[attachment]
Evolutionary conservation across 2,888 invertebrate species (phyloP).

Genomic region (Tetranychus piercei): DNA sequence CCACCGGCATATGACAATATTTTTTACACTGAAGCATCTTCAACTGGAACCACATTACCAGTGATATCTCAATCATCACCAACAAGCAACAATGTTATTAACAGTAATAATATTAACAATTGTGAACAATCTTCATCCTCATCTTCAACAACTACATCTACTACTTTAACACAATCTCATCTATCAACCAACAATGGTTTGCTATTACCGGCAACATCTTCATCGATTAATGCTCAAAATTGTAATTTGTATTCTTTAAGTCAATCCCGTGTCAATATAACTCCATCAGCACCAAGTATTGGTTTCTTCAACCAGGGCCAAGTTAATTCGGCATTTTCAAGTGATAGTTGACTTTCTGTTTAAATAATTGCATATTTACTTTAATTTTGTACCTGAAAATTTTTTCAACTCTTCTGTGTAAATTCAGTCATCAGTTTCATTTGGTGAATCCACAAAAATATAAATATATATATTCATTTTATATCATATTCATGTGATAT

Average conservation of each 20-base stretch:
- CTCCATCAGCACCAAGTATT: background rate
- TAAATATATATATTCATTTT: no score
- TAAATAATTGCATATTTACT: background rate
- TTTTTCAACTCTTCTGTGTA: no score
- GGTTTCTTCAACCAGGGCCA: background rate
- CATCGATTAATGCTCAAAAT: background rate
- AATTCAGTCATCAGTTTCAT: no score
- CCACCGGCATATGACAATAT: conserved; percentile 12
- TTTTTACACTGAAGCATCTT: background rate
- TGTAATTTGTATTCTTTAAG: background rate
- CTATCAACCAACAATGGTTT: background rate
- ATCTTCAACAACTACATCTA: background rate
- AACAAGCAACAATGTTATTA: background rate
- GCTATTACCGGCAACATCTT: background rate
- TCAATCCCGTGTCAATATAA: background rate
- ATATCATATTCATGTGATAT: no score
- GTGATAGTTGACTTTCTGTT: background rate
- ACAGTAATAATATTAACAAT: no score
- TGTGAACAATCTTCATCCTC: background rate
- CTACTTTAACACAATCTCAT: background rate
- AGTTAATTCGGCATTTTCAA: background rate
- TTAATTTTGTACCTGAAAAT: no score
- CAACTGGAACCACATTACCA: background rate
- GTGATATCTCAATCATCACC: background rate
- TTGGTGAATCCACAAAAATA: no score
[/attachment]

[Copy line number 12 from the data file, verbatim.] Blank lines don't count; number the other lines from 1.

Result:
- TTTTTACACTGAAGCATCTT: background rate